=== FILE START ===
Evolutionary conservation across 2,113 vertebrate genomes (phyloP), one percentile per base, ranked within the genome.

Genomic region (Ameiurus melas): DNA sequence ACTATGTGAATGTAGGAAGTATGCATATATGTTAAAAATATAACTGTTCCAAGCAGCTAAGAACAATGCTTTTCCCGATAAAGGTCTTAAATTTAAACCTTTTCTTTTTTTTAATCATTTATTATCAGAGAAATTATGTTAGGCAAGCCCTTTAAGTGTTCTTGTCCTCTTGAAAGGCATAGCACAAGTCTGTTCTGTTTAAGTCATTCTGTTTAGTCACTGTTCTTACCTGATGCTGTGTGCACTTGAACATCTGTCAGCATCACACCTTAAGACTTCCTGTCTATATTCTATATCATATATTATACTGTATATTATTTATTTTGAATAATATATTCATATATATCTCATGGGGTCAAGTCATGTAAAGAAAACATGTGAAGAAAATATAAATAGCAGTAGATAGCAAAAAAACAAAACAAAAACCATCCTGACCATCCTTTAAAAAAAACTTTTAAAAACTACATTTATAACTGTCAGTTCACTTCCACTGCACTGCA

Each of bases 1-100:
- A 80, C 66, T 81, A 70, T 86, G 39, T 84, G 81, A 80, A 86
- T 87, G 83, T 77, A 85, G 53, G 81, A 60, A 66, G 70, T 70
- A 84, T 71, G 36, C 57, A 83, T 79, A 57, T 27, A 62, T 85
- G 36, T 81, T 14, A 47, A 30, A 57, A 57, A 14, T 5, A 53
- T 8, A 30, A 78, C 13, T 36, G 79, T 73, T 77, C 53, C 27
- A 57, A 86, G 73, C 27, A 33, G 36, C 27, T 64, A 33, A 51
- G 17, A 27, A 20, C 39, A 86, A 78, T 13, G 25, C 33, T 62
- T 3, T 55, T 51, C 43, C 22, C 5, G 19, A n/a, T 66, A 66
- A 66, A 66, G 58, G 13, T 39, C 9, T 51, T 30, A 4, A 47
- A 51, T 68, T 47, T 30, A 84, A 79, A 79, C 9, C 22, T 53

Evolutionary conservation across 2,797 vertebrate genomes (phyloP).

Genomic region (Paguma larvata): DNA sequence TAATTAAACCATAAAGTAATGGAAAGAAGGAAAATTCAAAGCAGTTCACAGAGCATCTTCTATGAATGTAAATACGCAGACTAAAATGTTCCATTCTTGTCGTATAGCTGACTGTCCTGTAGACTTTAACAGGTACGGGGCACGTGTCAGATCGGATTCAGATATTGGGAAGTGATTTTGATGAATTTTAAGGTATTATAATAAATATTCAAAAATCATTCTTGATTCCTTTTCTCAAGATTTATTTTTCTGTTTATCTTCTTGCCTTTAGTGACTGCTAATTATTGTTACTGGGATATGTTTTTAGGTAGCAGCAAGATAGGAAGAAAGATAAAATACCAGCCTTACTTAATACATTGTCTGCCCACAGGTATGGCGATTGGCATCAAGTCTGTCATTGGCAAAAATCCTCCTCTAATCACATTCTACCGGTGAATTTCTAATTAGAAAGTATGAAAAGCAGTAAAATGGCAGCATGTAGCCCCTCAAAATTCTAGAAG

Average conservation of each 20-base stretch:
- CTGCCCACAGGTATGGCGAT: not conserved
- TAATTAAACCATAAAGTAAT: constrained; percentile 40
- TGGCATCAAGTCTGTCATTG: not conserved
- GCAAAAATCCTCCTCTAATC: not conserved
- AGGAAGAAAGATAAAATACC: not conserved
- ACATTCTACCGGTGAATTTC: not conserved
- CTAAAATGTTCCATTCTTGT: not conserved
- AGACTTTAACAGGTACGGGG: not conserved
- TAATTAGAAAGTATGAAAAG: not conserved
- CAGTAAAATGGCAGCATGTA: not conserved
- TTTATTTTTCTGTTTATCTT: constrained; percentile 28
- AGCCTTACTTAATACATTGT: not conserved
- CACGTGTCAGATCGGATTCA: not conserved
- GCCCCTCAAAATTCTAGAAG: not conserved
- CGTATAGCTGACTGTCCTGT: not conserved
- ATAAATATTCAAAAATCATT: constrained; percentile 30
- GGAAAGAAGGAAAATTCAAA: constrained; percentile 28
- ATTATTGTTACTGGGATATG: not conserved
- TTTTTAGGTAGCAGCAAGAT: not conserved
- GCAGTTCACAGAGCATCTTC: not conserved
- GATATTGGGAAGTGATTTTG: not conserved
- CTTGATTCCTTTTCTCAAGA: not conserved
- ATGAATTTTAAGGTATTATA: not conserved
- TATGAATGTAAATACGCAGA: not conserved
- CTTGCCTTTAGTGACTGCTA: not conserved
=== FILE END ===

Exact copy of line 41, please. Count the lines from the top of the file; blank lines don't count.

- CTTGCCTTTAGTGACTGCTA: not conserved